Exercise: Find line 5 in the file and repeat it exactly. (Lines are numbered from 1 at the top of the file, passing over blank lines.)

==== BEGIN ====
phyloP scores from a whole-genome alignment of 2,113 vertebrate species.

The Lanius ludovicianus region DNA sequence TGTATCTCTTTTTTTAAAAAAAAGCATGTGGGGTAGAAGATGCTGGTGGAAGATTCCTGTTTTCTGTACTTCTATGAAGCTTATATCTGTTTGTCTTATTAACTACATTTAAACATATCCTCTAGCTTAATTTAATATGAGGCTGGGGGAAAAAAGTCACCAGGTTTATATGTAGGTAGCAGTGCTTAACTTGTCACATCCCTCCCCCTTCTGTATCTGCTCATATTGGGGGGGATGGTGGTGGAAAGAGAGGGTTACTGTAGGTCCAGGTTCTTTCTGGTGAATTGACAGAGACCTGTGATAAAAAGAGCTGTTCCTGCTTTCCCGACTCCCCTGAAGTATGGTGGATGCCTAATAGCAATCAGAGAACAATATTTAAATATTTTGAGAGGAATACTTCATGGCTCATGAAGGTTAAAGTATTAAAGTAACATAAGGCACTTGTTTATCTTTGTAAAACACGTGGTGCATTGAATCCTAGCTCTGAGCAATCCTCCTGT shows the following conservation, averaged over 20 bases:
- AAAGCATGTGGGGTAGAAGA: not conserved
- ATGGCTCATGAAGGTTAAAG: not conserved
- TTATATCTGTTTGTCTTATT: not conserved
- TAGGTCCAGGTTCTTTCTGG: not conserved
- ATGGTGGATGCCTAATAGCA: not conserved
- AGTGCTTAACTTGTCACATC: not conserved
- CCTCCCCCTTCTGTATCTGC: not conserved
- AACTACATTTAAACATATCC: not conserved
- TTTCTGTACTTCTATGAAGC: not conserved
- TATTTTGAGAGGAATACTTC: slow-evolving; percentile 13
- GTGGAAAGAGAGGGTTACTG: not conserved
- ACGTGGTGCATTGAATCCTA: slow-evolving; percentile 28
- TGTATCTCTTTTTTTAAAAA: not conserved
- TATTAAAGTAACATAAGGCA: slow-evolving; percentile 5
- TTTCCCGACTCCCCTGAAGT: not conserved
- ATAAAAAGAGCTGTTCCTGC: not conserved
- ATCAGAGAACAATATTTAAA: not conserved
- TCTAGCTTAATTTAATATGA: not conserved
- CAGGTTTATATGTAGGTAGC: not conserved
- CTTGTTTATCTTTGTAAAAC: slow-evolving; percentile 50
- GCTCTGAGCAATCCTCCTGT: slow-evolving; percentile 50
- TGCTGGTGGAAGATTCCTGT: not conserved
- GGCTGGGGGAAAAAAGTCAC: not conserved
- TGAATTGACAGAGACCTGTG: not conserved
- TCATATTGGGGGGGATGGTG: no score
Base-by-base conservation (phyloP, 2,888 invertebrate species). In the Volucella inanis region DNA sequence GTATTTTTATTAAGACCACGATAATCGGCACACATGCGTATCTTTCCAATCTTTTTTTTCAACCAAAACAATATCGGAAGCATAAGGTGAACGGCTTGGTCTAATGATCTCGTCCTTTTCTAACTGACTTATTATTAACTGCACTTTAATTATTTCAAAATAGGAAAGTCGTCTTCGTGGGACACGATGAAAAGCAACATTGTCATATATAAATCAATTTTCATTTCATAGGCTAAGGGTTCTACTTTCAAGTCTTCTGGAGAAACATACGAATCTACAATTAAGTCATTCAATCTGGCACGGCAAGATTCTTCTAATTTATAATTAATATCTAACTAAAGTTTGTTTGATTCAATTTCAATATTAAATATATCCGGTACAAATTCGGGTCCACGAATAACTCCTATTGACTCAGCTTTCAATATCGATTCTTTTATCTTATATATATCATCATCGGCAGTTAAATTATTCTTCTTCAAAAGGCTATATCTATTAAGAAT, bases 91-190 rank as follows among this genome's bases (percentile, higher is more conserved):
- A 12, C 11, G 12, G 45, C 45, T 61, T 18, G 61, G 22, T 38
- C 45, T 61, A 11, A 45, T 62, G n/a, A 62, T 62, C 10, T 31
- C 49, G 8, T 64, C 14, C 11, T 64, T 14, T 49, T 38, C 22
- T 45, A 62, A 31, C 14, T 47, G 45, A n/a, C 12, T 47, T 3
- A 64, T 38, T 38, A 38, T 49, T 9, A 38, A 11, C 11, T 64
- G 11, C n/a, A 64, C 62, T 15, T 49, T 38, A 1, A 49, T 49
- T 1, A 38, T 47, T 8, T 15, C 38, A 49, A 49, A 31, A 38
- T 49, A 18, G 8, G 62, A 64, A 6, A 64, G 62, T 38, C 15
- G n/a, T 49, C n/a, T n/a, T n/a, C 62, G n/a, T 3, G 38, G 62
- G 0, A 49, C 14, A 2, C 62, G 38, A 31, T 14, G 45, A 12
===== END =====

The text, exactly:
- TTATATCTGTTTGTCTTATT: not conserved